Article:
Cartoon of someone being handed an Oscar Award. Although these ceremonies can be entertaining and moving, we should always be aware of the problems deeply rooted in the entertainment industries and the ways award shows try distract us from that.

Award shows have always been about more than just art.

There’s an obvious sense of prestige behind them — an excitement about which high-brow members of society will be seen in their best dressed. We lovers of film, television, music and theater sit glued to our screens during these award shows to find out who comes out on top and who loses. Who was robbed of the recognition they rightfully deserved? Who gave the most emotional speech to the audience and us at home, as we spooned half-melted ice cream into our mouths and sobbed?

While these award shows can certainly be entertaining and moving, there are a number of problems deeply rooted in the institutions they serve and the beliefs they enforce. That’s not to say they aren’t needed — it can be quite fun to watch our favorite artists and works of art receive praise. However, as consumers of entertainment media, we should always be wary of the ways award shows are used as tools to distract people from deeply-rooted problems in the entertainment industry.

Not only that, but we all know award shows are entirely subjective, with the most important opinions often coming from rich, white, powerful individuals whose tastes don’t always reflect a wide variety of interests.

We’ve seen this truth acknowledged with hashtags like #OscarsSoWhite, which originated after nominations for the 88th Oscar Awards were released and featured an all-white ensemble for best lead and supporting roles. Ironically, the host that year was Chris Rock, who addressed racism in Hollywood with cheesy punchlines, seemingly-woke insight and a matter-of-fact attitude that was downright frustrating.

A year after, the Oscars made sure not to have the same controversy surrounding their ceremony by giving some of the best awards to black actors and films — “Moonlight” with best picture (although the delivery was fuddled) Viola Davis for best supporting actress and Mahershala Ali for best supporting actor.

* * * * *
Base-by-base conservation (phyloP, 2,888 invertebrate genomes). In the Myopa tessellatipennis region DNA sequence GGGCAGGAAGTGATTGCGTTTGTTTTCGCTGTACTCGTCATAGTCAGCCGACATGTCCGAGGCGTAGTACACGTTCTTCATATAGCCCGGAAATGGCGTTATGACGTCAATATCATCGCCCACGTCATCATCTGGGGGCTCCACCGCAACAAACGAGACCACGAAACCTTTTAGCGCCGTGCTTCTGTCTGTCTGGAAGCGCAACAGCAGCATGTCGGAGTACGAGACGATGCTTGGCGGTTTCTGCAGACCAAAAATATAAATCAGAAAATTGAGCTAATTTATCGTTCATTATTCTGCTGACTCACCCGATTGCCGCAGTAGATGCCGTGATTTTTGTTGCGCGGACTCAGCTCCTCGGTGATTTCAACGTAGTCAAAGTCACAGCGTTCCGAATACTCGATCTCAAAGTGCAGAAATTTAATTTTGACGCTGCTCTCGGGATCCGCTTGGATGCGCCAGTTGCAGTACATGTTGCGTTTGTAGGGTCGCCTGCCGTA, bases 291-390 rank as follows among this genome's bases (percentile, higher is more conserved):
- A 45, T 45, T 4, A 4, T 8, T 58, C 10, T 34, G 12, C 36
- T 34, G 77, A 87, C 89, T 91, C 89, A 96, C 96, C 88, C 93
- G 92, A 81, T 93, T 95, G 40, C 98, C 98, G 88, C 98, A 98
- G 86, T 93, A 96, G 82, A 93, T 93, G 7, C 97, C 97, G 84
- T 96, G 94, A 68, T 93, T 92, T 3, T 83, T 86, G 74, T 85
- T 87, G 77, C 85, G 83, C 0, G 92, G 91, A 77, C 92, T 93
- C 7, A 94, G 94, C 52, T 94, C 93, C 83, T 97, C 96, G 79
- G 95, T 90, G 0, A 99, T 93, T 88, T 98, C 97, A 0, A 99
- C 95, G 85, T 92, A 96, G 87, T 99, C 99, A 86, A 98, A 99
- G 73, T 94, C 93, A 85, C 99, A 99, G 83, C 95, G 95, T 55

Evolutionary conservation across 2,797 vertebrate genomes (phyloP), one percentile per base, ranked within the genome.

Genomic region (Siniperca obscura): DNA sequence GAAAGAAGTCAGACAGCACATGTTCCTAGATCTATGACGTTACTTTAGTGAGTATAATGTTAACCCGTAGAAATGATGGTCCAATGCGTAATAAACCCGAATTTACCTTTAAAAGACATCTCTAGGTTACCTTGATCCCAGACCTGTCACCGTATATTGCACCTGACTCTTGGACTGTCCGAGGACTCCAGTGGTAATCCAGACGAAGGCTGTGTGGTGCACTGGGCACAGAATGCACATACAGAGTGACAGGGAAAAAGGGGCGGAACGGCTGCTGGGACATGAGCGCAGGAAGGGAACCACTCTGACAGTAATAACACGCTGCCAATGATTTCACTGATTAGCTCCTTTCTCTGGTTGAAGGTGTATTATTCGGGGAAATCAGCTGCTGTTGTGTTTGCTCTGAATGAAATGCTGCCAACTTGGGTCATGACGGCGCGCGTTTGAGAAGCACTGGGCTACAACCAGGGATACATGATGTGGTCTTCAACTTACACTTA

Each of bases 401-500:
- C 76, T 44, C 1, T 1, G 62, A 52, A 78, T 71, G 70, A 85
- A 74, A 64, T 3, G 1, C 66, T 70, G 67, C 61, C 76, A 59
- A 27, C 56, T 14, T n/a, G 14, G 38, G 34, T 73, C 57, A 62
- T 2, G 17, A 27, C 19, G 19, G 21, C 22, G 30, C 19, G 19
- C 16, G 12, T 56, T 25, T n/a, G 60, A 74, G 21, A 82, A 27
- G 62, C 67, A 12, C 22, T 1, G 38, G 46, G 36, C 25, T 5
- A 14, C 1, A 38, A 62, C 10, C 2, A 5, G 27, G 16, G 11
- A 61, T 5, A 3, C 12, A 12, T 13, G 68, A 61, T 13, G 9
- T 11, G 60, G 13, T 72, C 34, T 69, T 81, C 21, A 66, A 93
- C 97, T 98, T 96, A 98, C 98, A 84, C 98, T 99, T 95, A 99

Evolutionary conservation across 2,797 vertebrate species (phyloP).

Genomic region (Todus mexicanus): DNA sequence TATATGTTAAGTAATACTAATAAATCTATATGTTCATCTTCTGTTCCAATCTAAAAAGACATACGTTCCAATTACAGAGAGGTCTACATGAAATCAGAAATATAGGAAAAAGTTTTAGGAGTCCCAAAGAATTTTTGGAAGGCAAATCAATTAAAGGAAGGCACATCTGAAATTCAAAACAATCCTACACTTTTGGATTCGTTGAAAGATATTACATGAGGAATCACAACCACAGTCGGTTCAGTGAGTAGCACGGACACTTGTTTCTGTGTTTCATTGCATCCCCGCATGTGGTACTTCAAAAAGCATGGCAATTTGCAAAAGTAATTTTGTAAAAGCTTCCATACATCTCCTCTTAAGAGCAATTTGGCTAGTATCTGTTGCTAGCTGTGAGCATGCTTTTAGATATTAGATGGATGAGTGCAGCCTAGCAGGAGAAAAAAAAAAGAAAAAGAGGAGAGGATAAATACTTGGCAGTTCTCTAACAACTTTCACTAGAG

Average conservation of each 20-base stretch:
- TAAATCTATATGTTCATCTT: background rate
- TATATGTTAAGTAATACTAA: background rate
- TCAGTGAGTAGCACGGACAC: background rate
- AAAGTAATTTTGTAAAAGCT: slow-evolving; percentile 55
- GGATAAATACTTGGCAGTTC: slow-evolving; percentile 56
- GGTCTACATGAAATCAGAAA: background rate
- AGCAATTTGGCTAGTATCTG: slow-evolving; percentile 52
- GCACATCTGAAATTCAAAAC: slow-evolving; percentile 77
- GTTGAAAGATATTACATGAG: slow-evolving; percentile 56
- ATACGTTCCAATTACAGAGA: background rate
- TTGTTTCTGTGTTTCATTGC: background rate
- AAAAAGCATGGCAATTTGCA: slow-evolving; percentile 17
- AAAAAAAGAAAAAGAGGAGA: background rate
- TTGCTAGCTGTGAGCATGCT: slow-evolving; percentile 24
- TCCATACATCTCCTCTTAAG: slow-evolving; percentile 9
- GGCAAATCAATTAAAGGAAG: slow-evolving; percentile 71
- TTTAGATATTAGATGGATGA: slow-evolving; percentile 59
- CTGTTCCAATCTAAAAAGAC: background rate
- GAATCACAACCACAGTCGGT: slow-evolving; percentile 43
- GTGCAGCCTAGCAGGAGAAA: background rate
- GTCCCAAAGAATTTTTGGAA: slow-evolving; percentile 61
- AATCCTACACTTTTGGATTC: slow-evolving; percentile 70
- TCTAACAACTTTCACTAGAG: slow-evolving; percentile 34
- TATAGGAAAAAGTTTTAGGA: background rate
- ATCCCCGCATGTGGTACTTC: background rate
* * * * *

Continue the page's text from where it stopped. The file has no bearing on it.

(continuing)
Not to mention last year’s Oscars ceremony occurred alongside the rising #MeToo movement, which has exposed numerous members of the entertainment industry and several previous Oscar winners. On top of that, the upcoming 91st Oscars ceremony could be scrambling to find a new host, since host-to-be Kevin Hart recently stepped down after receiving backlash for several homophobic tweets he made years ago.

This year, controversy has already begun to rise with nominations for the Grammys recently released on Friday, Dec. 7. Music-lovers have taken to various social media platforms to express their distaste for the poor selection of Best Record nominees, despite all the great albums released in 2018. But this is nothing new — people are always hurt when their own favorites don’t make the cut for various categories. Which is all the more reason to disregard the so-called “importance” of award shows like the Grammys, Oscars, Golden Globes and Tonys. They can’t please everyone, and if you’re not a white, rich man, chances are you’ll disagree with some of the choices anyway.

On top of everything else, who’s to say committees that choose the winners of each award actually thoroughly watch or listen to each nominee? Award shows based on audience voting, like the People’s Choice Award, are usually never given the same amount of attention that the Oscars and Grammys are. Such a large amount of time in film, television, music and theater is spent trying to impress a small population of people at the top of our social hierarchy.

In the end, award shows can be fun to watch for the glitz and glam or the drama, but to take them so seriously is just setting oneself up for disappointment.